Personnel System Comments
The City of Kake currently holds workers compensation insurance policy with the Alaska Municipal League Joint Insurance Association (AMLJIA). Proof of coverage is posted in all areas of employment including the main bulletin board at city hall. Coverage was confirmed on March 1, 2013. The Kake Code of Ordinances contains a personnel title outlining the job descriptions, authorities, and duties of all municipal employees. This title also provides for a hiring process, lists city holidays, and establishes sick and annual leave accrual rates. The city does not actively follow this personnel policy however, and contradictory personnel ordinances have been passed in recent years. The city is currently working with AMLJIA to complete an updated personnel handbook which, when completed, will be adopted by reference in the city code and take the place of the outdated personnel title. The city does not have formal written job descriptions for utility employees, nor a written utility personnel evaluation process. A probationary period has been applied to other city employees as they are hired, but an evaluation system isn't provided. The city does maintain personnel files for its utility operators which include I-9 forms, W4s, certifications and endorsements, leave applications, and an employment policy that addresses payroll, attendance, and drug testing. The city also has on hand general format job application forms, complaint forms, incident reports, and a staffing schedule.

Organizational Management

Essential Indicators
Answer Question
Yes The entity that owns the utility is known; the entity that will operate the utility is set.
Yes The policy making body is active in policy making of the utility.
Yes The policy making body enforces utility policy.
Yes The utility has an adequately trained manager.
Yes The utility has an adequately trained bookkeeper.
Yes The utility has an adequately trained operator or operators.
Yes The utility has adopted the necessary ordinances (or rules and regulations) necessary to give it the authority to operate.
Sustainable Indicators
Answer Question
Yes The utility has adopted an organizational chart that reflects the current structure.
Yes The policy making body meets as required.
Yes The utility complies with the open meeting act for all meetings.
Organizational Management Comments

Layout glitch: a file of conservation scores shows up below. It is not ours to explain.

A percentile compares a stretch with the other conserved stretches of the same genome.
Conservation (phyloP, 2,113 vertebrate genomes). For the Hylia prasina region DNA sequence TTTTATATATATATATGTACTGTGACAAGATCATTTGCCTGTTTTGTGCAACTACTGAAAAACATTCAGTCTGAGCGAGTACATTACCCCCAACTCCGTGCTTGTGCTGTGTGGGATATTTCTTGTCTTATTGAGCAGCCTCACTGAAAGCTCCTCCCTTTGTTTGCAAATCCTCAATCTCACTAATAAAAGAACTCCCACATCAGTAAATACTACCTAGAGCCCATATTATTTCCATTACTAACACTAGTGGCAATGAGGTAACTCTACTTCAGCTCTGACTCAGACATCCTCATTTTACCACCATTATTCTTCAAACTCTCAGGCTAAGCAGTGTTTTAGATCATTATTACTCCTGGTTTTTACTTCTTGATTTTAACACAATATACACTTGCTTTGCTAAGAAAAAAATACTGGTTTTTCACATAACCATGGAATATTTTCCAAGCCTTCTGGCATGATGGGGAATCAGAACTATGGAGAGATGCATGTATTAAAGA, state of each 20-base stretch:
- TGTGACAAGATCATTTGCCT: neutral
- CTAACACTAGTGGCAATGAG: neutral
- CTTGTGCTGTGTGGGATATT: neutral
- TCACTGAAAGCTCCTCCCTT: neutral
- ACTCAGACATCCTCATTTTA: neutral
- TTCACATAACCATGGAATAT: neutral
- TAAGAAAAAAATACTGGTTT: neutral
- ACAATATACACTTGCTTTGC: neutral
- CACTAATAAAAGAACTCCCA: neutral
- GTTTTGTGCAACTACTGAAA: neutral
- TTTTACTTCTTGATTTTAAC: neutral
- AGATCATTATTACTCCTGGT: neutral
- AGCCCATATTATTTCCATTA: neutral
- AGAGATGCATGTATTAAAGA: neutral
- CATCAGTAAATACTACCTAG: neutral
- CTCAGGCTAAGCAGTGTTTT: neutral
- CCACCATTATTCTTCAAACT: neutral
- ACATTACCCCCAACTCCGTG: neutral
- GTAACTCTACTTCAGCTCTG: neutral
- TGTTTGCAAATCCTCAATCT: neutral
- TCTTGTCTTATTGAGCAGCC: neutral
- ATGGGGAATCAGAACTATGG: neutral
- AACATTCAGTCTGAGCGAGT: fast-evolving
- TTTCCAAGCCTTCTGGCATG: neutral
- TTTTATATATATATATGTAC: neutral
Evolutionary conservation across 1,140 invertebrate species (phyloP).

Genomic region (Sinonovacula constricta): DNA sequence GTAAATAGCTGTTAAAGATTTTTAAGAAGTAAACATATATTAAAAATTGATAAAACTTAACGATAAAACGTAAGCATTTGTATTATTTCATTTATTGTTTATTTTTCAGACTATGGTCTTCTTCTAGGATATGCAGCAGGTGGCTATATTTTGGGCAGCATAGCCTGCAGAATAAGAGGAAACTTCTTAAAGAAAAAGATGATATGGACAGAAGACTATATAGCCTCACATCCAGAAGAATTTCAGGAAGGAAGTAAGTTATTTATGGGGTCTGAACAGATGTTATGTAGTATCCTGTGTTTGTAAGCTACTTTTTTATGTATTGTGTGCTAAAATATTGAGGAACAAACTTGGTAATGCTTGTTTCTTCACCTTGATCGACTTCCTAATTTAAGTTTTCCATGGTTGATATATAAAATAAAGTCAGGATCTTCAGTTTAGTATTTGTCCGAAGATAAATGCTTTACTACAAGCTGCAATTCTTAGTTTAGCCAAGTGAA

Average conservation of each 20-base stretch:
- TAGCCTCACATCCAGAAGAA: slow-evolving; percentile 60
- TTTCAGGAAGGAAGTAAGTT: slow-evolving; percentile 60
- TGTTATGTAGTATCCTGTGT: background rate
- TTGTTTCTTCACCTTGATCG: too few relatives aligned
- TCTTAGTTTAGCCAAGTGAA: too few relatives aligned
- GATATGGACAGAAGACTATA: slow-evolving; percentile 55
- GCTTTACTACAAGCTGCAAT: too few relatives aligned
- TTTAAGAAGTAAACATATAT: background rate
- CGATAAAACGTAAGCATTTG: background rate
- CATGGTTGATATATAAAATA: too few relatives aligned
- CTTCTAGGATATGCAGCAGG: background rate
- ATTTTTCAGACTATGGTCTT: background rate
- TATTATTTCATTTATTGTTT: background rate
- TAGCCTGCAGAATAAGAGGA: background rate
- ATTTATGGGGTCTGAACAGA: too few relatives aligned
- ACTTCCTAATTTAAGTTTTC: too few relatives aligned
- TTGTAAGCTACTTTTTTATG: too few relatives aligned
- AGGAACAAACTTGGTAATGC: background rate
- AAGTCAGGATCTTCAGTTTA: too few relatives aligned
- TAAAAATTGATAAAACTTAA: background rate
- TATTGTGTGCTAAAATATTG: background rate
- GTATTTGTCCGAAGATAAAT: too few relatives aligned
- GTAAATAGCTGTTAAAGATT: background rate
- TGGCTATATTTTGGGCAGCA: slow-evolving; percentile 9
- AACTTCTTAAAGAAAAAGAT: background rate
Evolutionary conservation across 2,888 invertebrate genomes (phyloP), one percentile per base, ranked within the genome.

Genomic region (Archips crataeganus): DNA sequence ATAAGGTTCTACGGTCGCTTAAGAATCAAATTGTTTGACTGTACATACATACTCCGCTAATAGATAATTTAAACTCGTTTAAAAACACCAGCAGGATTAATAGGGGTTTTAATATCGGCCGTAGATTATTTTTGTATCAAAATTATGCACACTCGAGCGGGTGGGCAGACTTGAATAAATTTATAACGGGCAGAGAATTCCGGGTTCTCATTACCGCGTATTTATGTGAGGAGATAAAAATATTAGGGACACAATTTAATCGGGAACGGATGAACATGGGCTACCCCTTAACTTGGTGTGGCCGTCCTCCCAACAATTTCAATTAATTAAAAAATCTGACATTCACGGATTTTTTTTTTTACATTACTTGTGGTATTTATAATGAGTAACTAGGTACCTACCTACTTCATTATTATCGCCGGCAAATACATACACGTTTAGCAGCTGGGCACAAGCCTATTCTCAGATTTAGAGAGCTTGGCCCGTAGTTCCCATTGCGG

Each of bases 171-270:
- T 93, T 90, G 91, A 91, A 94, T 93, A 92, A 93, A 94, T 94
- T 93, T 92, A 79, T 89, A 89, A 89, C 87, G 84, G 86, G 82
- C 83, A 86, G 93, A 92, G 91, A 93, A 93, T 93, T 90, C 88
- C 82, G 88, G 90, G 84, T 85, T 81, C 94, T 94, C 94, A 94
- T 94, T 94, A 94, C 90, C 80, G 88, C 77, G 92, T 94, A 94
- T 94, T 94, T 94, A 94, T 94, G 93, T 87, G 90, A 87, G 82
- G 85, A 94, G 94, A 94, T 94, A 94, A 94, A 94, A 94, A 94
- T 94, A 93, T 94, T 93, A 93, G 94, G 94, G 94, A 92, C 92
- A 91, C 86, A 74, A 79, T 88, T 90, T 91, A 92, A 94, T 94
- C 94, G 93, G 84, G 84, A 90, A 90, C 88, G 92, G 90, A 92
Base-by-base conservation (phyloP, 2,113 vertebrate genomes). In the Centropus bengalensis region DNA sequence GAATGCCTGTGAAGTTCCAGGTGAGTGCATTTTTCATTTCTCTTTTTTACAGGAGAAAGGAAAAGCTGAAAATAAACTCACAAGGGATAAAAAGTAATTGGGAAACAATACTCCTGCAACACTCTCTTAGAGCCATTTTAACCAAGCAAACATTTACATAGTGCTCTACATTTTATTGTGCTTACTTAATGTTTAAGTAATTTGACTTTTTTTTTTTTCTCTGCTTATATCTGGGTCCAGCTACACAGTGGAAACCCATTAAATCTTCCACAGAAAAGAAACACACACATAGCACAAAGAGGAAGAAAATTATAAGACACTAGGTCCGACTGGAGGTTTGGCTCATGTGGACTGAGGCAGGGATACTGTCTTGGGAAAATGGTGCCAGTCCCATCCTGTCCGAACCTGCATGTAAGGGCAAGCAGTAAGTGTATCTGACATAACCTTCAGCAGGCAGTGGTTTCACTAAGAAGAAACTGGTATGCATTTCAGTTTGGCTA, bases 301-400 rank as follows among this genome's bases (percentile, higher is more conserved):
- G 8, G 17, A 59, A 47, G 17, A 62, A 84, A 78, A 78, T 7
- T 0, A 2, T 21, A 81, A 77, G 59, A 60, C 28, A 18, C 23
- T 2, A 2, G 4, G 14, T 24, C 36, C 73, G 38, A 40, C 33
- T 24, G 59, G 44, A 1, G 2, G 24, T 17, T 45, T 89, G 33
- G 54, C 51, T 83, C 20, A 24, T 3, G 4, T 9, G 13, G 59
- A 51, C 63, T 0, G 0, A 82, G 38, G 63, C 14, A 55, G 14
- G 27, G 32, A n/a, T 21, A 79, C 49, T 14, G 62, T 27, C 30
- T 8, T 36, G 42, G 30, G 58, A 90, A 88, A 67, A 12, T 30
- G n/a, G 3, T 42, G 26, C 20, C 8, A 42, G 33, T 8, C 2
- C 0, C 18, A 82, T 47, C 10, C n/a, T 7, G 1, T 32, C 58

The City of Kake owns and operates the community's water and wastewater systems with the necessary authority to operate these systems provided in Title 54 of the Kake Code of Ordinances. This title was originally adopted in the 1980s and amendments to it since have not been properly codified to reflect the city's current rate structure. Title 54 outlines a utility bill collections policy requiring disconnection of service to delinquent customers. The city acquired some of the necessary equipment and supplies to conduct disconnections, though none have been imposed this calendar year and further equipment may be needed, depending on how many disconnections are necessary. A review of city council meeting minutes and of water disconnect notices indicates that the council is actively enforcing utility policy. The six-member council holds regular meetings as required by Alaska Statutes Title 29 on the first and third Tuesday of each month. Three council members also serve on the Airport, Water, and Roads Committee, which holds regular meetings to formulate utility-related recommendations to the larger body. The city complies with Alaska's Open Meetings Act by posting notice of each meeting at least five days in advance at the post office, the grocery store, the gas station, and the community building. Each notice indicates the type of meeting to be held, as well as its location, date, and time. While there is no formal utility management system outlined in the city code, an organizational chart has been adopted by the city and indicates that the city manager is the manager of Kake's utilities. The city manager was hired in 2012 and brings significant expertise and experience to the position. The utility's bookkeeper is also highly trained. She has years of experience working for the City of Kake and has completed multiple RUBA training courses, including Introduction to QuickBooks, Elected Officials Management for Rural Utilities, Clerk Management for Rural Utilities, Personnel Management for Rural Utilities, and Financial Management for Rural Utilities. She has also taken a University of Alaska course in bookkeeping for small businesses and non-profits. She has received one-on-one training from RUBA staff on preparing meeting agendas, notices, and minutes, drafting ordinances and resolutions, using Title 29 of state statute, ordinance codification, Alaska's Open Meetings Act, and preparing for municipal elections. The city's clerk recently provided written notice of resignation. She will continue working with the city until a replacement has been hired. The State of Alaska's Department of Environmental Conservation (DEC), Division of Water has rated Kake's water treatment system at the Class 2 level based on the plant's various components. The city's water distribution and wastewater collection systems are rated as Class 1 according to the number of connections these systems serve. The primary operator of these systems holds the following certifications: Water Treatment, Level 1 - Expires December 31, 2013, CEUs met; Water Distribution, Level 1 - Expires December 31, 2015, CEUs not yet met. The operator has demonstrated the ability to run Kake's utilities effectively and reliably. A backup operator is available, though he is not certified.